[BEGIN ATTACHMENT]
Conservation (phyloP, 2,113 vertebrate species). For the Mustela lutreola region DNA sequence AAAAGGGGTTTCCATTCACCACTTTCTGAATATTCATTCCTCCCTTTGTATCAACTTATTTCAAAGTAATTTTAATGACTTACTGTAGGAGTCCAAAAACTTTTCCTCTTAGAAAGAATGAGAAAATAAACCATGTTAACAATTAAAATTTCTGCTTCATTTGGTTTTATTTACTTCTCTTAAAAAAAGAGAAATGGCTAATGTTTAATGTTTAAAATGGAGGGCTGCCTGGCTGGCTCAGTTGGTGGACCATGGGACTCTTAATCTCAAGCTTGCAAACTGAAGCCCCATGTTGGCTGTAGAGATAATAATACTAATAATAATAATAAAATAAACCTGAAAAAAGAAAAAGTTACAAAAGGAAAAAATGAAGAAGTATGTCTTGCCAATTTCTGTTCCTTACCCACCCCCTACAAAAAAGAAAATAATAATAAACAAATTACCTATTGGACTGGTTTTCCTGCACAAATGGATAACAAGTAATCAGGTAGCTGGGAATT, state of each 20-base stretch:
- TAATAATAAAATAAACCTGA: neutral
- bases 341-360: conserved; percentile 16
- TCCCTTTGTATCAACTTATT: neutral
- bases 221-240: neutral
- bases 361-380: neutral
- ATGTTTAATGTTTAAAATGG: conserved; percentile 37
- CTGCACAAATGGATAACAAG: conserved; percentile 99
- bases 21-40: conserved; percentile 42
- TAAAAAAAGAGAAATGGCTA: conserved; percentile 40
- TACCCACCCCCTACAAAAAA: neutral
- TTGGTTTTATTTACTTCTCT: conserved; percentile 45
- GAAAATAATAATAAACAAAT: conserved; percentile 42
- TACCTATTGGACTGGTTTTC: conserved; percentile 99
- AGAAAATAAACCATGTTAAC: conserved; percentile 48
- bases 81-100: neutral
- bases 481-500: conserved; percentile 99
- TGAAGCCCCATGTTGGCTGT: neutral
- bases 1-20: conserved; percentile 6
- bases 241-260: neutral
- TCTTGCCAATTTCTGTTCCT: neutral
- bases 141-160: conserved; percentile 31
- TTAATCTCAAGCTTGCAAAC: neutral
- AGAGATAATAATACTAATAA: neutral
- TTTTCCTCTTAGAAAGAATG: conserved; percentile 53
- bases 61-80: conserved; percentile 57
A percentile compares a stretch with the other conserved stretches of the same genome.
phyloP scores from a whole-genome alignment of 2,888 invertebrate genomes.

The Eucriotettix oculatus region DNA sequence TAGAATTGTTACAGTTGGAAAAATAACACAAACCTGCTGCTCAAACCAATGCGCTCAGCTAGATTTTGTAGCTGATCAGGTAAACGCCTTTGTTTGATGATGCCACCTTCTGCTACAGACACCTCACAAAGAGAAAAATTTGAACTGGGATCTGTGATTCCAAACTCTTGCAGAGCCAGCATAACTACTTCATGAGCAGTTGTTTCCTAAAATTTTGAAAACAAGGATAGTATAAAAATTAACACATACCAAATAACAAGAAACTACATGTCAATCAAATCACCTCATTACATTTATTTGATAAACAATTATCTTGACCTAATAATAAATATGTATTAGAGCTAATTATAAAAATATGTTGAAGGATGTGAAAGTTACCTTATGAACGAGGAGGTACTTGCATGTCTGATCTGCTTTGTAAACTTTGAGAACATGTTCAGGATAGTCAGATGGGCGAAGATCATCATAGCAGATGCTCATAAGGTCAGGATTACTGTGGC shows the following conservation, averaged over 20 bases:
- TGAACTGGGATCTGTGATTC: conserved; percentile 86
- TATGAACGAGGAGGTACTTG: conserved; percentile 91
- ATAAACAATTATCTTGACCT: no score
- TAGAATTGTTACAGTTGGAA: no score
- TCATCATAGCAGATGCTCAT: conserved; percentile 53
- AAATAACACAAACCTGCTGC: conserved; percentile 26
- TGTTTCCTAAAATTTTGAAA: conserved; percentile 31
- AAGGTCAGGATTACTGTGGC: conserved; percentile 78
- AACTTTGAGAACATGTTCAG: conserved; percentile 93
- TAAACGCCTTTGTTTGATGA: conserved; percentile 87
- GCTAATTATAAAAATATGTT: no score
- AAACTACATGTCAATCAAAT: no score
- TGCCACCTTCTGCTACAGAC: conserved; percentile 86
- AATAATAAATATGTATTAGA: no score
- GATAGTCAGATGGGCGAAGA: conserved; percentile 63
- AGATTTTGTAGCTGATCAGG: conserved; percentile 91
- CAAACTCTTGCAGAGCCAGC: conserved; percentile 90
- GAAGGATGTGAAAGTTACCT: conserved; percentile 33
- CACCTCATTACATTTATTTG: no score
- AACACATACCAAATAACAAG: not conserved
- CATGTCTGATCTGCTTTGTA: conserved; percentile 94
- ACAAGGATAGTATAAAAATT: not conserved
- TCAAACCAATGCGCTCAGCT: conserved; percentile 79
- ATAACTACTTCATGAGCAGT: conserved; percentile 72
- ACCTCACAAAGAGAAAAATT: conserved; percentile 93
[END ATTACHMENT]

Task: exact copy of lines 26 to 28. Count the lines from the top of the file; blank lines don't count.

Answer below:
- bases 61-80: conserved; percentile 57
A percentile compares a stretch with the other conserved stretches of the same genome.
phyloP scores from a whole-genome alignment of 2,888 invertebrate genomes.